Children’s Hospital Colorado reports RSV surge

Fewer than five beds are available statewide for children who need intensive care as Colorado’s pediatric hospitals face what they called an unprecedented surge largely fueled by respiratory syncytial virus, or RSV.

Dr. Kevin Carney, associate chief medical officer at Children’s Hospital Colorado, said they’ve set up a tent outside to care for less-severely ill kids when the emergency department is full; diverted children with less-complicated conditions to adult hospitals; put off some nonemergency procedures; converted flexible space to accommodate more beds; and hired short-term staff to help manage the volume of patients.

“It’s truly like nothing we’ve ever seen,” he said.

The biggest factor is RSV, which typically causes colds but can be severe in young children, older adults and people with compromised immune systems, Carney said. Not all Colorado hospitals report how many patients have RSV, but those in the Denver area told the state they’ve treated 525 children and 29 adults for it so far this fall.

On Wednesday, the Colorado Hospital Association announced that the hospitals had agreed to reactivate the transfer center that helped match patients to beds during the worst points of the pandemic. The center was deactivated in March.

Not all hospitals have the equipment and expertise to treat critically ill children, but they have agreed not to transfer those they can safely care for, such as teens with relatively straightforward conditions, said Scott Bookman, director of the division of disease control and public health response at the Colorado Department of Public Health and Environment.

Over the last week, the state has had between zero and five beds open for children who need intensive care, he said, with three available Tuesday.

Carney implored anyone who feels sick to stay home, and asked families to consider limiting activities where they might be exposed until the need for hospital beds is closer to normal. Other steps to prevent RSV infections include washing your hands, cleaning frequently touched surfaces, wearing a well-fitting mask and avoiding touching your face.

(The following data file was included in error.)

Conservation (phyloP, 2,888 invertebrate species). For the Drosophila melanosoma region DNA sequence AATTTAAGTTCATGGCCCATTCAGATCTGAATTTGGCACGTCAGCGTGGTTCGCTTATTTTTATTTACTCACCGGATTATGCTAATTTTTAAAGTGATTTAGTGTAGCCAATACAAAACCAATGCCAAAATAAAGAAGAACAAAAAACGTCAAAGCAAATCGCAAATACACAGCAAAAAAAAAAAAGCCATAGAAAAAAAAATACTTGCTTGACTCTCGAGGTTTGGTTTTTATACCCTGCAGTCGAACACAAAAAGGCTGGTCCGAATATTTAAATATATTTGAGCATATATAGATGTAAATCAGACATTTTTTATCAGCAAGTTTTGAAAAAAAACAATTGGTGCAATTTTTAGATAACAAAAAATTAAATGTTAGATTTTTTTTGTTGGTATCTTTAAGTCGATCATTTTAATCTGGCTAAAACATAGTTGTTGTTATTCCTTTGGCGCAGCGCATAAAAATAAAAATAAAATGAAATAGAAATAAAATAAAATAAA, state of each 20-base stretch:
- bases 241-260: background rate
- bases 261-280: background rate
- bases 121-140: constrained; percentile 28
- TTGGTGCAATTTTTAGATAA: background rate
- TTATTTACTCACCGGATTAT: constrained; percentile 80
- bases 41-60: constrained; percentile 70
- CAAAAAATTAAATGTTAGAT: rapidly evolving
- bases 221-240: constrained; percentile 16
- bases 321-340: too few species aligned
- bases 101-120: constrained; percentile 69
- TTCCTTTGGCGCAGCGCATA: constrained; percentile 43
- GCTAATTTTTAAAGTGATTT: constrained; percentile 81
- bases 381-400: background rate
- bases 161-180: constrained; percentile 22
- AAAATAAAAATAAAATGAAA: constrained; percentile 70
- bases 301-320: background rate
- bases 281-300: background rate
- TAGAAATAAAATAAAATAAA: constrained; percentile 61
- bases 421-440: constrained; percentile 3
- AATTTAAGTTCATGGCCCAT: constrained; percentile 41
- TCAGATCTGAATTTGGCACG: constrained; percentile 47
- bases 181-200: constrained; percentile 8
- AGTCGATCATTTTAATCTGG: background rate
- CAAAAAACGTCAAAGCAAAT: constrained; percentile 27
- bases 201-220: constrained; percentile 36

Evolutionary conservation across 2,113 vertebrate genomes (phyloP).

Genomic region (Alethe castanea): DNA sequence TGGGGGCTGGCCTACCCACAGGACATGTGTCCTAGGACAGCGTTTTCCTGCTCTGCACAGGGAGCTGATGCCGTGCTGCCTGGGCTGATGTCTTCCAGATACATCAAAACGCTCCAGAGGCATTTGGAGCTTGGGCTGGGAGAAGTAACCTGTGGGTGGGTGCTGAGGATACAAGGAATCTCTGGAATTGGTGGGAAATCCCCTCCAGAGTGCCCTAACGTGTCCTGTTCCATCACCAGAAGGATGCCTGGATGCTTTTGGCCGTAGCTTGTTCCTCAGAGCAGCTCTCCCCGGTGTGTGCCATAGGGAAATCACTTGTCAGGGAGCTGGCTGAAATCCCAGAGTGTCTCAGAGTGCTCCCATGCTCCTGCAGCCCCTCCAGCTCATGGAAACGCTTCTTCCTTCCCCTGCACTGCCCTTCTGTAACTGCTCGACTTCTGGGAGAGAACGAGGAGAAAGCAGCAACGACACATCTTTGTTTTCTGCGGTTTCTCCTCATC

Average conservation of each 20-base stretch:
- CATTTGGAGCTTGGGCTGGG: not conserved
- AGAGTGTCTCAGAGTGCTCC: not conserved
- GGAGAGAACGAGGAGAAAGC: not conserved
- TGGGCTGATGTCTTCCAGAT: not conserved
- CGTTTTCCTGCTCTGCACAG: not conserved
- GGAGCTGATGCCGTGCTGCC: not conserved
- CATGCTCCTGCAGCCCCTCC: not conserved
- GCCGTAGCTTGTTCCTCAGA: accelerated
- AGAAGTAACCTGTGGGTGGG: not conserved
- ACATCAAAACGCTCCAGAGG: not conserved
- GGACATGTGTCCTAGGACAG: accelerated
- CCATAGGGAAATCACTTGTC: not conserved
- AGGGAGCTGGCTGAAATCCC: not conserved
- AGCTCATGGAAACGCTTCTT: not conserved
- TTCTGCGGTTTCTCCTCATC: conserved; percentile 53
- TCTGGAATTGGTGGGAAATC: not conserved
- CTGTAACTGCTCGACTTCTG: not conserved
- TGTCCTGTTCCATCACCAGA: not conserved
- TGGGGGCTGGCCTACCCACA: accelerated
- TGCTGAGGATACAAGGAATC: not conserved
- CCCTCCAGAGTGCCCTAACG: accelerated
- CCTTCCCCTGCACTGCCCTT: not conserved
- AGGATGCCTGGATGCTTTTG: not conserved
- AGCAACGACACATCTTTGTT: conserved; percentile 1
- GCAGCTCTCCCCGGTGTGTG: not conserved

“We certainly support everyone taking as many precautions as possible,” he said. “We’ll appreciate all the help we can get from our community.”

The hospital can still handle children who need emergency care, Carney said. Parents who aren’t sure if they can manage their child’s illness at home should call their pediatrician or Children’s triage line, he said.

State epidemiologist Dr. Rachel Herlihy said it’s unusual to see this many RSV hospitalizations, especially this early in the season. There are about six hospitalizations for every 100,000 people, compared to four per 100,000 at the worst point of last year’s RSV season. It’s not clear why the virus is spreading months before it normally would, she said.

Colorado hospitals aren’t the only ones feeling the strain. In Rhode Island, every pediatric bed was full and patients were lined up in the emergency room of the only children’s hospital in the state, according to NBC News. Nationwide, about three-quarters of hospital beds for children were in use, though it varied considerably from state to state.

Most children get RSV by their second birthday, but far fewer were exposed during the pandemic, said Dr. Jose Romero, director of the National Center for Immunization and Respiratory Diseases at the Centers for Disease Control and Prevention. That made for a large group that was susceptible at the same time, though it doesn’t appear that children are sicker, on average, he said.

While most RSV infections are mild and can be managed at home, it’s the most-common cause of pneumonia in infants. Parents should seek medical attention if their child is breathing unusually fast, seems to be having difficulty breathing, or if their lips are turning blue, Romero said during a press call Friday. They should also look for signs of dehydration, like producing less urine or crying without producing tears, he said.

Hopefully, RSV infections will peak soon, but they tend to stay high for a few weeks after hitting their peak, Herlihy said. The state’s also preparing to handle an increase in COVID-19 and flu-related hospitalizations, which tend to affect adults more, she said.

“The most concerning situation is seeing peak RSV, flu and COVID levels at the same time,” she said.

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